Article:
The Pro-Active Model to Classroom Management

Teacher pointing to students in class
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Classroom management is crucial in supporting the inclusional model, especially when there are students in the classroom with behavorial/social differences. The best lesson plan in the world will founder without a disciplined student body, and discipline is not easy. Studies have shown that proactive or positive discipline yields greater rewards than the outdated model of the ruler across the knuckles.

Rather than punish, proactive teachers establish relationships with their students, resolving conflicts before they erupt in the classroom. Below is a checklist for teachers that stresses proactive discipline planning.

The SLANT Strategy

Every great teacher knows that planning is important. But a great classroom plan needs engaged students. The SLANT strategy is a great way to begin building relationships with the kids in your class.

SLANT is an acronym for the body language of an engaged student:

S- Sit up

L- Listen

A- Ask and answer questions

N- Nod your head

T- Track the speaker

These physiological exercises have been show to benefit students by keeping them engaged throughout the lesson. Remind your kids: “Where’s my slant?” “Are you slanting?”

Along with SLANT, consider the following checklist. It will keep you prepared for anything that comes your way in the classroom.   These questions will significantly impact the effectiveness of your classroom routines.

Beginning of the day (after each recess/transition):

  1. ___ What signal is in place to get your students' attention?
  2. ___ Is there a procedure in place entering the class?
  3. ___ Do students know what to do at each entry time? (Entering in the morning: Write in their journal, after 1st recess: DEAR - drop everything and read, etc.)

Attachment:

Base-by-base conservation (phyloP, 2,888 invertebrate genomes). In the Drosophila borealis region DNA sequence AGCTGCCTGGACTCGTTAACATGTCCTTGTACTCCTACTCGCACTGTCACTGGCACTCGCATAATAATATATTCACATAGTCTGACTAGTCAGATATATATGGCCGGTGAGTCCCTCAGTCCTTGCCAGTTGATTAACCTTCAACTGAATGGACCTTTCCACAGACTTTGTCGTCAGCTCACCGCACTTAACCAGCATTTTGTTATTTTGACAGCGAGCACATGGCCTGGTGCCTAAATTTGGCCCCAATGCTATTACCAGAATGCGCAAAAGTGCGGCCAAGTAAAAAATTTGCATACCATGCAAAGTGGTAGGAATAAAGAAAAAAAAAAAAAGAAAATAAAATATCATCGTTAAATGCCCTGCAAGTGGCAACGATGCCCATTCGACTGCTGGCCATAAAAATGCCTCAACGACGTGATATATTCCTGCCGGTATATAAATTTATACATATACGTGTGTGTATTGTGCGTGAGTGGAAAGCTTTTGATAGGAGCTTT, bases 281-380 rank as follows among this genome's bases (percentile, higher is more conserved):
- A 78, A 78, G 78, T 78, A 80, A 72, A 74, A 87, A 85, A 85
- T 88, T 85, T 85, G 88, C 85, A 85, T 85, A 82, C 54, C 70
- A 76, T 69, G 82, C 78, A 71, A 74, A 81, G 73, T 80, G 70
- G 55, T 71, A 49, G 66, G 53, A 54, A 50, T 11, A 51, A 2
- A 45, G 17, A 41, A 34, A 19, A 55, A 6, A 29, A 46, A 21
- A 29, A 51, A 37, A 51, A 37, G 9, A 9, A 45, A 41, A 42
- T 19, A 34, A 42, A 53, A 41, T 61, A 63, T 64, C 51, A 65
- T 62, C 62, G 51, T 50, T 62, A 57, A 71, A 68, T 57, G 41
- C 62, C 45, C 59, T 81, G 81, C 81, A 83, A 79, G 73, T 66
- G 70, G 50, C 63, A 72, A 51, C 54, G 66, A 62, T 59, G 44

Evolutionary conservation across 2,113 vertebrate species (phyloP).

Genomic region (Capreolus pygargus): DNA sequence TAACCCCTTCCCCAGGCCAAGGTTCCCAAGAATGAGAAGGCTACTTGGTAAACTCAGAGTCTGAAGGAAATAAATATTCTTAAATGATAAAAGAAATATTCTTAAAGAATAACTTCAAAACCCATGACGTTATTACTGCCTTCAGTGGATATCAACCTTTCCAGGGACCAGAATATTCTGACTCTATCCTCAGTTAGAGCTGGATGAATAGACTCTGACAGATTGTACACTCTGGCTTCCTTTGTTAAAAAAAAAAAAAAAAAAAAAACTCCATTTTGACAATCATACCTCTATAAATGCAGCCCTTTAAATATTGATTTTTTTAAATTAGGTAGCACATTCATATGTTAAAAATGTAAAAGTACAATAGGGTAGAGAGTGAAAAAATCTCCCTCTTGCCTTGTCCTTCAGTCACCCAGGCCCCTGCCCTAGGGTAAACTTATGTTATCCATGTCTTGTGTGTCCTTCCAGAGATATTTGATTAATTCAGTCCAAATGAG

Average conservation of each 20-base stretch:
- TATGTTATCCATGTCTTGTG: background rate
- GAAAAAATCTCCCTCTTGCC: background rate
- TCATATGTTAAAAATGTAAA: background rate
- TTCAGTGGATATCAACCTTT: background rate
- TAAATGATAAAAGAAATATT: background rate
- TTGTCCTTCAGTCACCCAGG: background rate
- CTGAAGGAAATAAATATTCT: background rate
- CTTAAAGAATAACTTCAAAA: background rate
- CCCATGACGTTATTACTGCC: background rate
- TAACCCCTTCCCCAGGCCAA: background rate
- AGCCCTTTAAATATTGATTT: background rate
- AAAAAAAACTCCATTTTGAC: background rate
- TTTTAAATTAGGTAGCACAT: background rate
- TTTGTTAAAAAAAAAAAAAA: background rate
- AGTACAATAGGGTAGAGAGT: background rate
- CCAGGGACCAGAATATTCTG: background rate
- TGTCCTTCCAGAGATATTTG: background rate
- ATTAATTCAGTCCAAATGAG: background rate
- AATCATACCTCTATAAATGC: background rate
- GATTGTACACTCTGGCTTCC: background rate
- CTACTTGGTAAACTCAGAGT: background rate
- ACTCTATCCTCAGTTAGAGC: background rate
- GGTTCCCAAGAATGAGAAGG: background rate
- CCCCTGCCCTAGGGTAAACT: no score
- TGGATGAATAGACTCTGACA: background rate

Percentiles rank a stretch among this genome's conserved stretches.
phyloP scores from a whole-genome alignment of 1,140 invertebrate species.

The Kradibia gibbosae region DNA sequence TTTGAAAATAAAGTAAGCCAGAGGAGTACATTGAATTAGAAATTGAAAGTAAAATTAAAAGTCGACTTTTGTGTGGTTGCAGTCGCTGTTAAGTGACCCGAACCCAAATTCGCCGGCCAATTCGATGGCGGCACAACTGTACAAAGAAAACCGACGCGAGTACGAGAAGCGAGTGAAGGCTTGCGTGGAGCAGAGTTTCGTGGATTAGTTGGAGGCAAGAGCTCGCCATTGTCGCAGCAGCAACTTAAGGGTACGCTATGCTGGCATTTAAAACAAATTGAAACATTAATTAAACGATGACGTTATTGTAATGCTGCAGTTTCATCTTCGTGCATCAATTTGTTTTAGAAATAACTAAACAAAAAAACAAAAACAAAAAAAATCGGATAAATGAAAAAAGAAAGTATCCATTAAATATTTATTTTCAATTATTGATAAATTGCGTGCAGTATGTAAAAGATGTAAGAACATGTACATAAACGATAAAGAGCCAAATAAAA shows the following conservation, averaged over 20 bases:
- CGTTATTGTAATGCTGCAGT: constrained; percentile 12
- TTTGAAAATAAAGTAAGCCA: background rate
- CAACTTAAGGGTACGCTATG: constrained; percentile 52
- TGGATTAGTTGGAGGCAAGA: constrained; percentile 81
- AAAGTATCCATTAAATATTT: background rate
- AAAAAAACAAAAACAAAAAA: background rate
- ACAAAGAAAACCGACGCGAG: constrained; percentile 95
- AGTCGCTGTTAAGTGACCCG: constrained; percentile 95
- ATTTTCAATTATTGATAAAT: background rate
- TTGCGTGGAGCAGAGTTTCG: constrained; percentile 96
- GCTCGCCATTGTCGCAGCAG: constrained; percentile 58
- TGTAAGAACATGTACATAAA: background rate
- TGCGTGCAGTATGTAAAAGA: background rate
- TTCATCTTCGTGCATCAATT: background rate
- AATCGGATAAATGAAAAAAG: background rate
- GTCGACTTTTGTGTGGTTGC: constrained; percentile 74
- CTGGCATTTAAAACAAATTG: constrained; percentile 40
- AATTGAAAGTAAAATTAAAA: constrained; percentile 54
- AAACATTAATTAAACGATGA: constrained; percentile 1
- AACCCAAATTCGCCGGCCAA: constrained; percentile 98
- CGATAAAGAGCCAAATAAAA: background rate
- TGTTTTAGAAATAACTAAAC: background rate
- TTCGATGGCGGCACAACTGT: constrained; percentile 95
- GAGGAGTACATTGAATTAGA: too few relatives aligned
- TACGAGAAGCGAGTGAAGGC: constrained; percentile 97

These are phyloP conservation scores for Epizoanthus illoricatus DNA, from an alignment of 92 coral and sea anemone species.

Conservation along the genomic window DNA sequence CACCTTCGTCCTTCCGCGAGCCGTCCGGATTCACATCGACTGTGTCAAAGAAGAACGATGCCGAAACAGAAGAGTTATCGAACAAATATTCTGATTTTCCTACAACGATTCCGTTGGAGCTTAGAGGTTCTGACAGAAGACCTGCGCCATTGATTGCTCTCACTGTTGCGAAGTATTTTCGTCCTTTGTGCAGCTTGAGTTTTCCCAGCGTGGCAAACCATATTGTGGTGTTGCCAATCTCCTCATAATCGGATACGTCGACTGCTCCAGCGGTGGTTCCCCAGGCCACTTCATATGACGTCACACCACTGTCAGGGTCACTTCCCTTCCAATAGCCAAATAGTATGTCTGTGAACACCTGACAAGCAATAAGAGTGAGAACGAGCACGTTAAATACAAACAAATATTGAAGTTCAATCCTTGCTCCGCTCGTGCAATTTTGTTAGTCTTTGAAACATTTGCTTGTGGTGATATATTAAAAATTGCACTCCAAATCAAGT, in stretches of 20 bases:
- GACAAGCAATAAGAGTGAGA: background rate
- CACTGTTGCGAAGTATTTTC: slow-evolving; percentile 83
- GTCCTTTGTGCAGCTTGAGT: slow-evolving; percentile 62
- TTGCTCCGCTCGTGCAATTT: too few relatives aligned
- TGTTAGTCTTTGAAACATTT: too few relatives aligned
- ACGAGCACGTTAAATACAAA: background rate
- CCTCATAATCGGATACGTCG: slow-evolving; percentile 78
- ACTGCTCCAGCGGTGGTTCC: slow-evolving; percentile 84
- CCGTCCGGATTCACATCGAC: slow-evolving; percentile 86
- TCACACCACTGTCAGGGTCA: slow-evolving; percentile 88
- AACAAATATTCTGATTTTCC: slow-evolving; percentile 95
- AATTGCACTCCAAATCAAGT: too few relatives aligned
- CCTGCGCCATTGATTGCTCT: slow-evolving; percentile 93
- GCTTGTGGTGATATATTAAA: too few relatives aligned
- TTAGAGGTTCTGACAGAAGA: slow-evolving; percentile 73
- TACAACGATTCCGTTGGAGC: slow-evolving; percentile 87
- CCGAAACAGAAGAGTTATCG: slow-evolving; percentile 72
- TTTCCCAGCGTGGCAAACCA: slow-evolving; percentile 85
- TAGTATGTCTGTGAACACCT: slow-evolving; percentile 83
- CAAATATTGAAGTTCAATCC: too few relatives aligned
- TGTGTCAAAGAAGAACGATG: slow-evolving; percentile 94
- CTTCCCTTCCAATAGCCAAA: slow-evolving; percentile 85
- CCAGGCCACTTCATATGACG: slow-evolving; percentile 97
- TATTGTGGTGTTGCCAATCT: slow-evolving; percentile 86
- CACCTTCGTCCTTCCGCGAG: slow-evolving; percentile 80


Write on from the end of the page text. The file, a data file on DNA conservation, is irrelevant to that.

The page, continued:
1. ___ What consequences are in place for the disobedient student?
  2. ___ What do students do with returned homework or notes from home?

During work times - whole or small group:

  1. ___ What is the signal or routine for leaving your classroom (for using the washroom, etc.)?
  2. ___ What is the procedure for the students who finish early?
  3. ___ How do you establish an acceptable noise level?
  4. ___ How do students get help, and when do they leave their seats?
  5. ___ When can students sharpen their pencils or put something in the trash or recycle bin?

Student Work:

  1. ___ What is the routine for incomplete or missed work?
  2. ___ What is the consequence for late work?
  3. ___ Where do your students put completed work?
  4. ___ How do you track student work?


  1. ___ What routines are in place for dismissal?
  2. ___ What routines are in place during announcements?
  3. ___ What are your expectations during group work to ensure that students are on task?

This checklist is just the beginning for planning a proactive classroom. Learn more about a positive classroom management using the Positive Behavioral Interventions & Supports system (PBIS).